Desert Bighorn Sheep
Desert Bighorn Sheep (Ovis canadensis mexicana)
Armendaris Ranch, NM
Range-wide declines of desert bighorn sheep caused by:
- Overhunting (especially in the late 1800s and early 1900s)
- Previous status: New Mexico state listed as endangered in 1980
- Removed from state list in 2011
Project Goals & Objectives
Contribute to desert bighorn sheep recovery by establishing a viable, self-sustaining herd of desert bighorn sheep in the Fra Cristobal Mountains that also can serve as a donor population to support the species throughout New Mexico. To this end, our desert bighorn sheep project incorporated three core objectives:
- Increase population numbers to the point where the herd is large enough to serve as a source herd for transplants to other areas in New Mexico.
- Advance research when compatible with population establishment.
- Permit a limited recreational hunt at some time in the future.
The Turner Endangered Species Fund’s (TESF) involvement in this restoration project ended on June 30th, 2011 with the establishment of a population of over 250 sheep in the Fra Cristobal and the Caballo Mountains. This is the largest desert bighorn sheep population in New Mexico and the largest population on private land in the country.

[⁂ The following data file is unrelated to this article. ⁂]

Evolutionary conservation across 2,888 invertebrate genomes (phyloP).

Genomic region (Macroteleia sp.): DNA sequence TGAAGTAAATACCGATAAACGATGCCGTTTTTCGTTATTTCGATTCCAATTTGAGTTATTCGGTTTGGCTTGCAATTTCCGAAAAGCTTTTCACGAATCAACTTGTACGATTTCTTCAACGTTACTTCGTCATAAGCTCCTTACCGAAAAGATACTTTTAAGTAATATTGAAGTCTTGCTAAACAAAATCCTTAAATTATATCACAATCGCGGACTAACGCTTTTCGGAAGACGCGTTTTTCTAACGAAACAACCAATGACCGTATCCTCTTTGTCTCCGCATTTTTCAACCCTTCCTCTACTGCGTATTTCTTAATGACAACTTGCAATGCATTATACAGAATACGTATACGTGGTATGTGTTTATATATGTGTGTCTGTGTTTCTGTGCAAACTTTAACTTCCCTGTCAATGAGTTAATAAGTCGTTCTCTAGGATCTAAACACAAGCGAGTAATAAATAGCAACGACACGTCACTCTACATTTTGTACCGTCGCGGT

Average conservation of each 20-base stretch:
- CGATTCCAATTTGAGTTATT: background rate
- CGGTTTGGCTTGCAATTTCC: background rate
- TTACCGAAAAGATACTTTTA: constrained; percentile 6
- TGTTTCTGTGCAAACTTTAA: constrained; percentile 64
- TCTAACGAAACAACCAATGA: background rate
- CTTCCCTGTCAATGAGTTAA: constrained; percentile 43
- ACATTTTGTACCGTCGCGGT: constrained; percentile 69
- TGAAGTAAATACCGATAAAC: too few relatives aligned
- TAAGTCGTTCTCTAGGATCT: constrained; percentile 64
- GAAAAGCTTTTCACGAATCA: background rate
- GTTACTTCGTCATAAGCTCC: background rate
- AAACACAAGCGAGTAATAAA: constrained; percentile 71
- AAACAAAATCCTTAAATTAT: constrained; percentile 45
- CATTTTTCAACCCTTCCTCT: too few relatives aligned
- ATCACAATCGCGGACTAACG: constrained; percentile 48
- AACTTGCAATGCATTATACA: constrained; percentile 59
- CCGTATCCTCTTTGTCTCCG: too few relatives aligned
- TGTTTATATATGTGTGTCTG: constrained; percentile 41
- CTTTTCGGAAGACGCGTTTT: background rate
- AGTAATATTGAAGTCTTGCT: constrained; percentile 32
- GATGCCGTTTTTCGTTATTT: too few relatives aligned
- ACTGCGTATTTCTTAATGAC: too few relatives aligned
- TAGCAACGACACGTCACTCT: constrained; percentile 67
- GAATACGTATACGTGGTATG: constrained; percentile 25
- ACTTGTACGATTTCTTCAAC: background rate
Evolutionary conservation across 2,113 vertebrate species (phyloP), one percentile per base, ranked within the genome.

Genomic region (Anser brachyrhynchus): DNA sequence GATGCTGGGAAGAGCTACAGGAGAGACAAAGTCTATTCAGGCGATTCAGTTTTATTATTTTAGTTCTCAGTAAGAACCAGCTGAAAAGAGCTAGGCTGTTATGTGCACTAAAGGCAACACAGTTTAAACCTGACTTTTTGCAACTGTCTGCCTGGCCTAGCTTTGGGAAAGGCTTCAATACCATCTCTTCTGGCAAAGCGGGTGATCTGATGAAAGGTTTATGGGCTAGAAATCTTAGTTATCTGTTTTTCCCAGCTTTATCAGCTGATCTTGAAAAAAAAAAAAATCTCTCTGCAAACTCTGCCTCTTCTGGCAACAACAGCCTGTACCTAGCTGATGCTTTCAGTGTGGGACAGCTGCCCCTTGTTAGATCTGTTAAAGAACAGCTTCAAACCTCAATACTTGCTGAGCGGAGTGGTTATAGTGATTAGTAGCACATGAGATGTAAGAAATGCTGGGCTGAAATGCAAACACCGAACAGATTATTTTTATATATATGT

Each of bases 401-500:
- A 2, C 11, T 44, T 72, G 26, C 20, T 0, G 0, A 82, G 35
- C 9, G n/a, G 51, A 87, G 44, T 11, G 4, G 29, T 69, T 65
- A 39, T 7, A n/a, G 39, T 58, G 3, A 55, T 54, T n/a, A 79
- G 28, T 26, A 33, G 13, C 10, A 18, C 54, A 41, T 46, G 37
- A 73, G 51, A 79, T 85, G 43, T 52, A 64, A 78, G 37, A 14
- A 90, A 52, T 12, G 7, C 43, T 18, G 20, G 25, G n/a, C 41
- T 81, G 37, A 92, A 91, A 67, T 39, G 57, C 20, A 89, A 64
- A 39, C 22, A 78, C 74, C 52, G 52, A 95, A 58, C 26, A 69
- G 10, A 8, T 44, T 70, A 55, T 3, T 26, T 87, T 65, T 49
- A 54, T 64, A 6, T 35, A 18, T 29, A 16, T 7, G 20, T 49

The restoration project began in 1995, with the release of 37 of the endangered sheep into the Fra Cristobal Mountains. Another 7 sheep were released in 1997.
Throughout the project, we monitored both sheep and mountain lions. Controlling mountain lions to minimize predation on sheep was our principal management activity. To ensure success, we not only had “boots on the ground” on an almost daily basis, we also used remote, motion-sensitive cameras and telemetric equipment to improve our ability to detect the presence of mountain lions, and the threat they posed to sheep. Strategic field support was also provided by ranch personnel and New Mexico Department of Game and Fish (NMDGF).
Due to the herd’s large size, NMDGF translocated 16 ewes from the Fra Cristobal Mountains to suitable habitat elsewhere in New Mexico to further secure the species’ future. This represented the first time that desert sheep have been restored to private property and managed so successfully to serve as a “donor population” for range-wide recovery efforts.
Management of sheep (and mountain lions) is now coordinated by the Armendaris Ranch operating under an agreement with NMDGF. In 2012, five mountain lions were lethally removed from the system. Trophy ram hunts were implemented in 2012.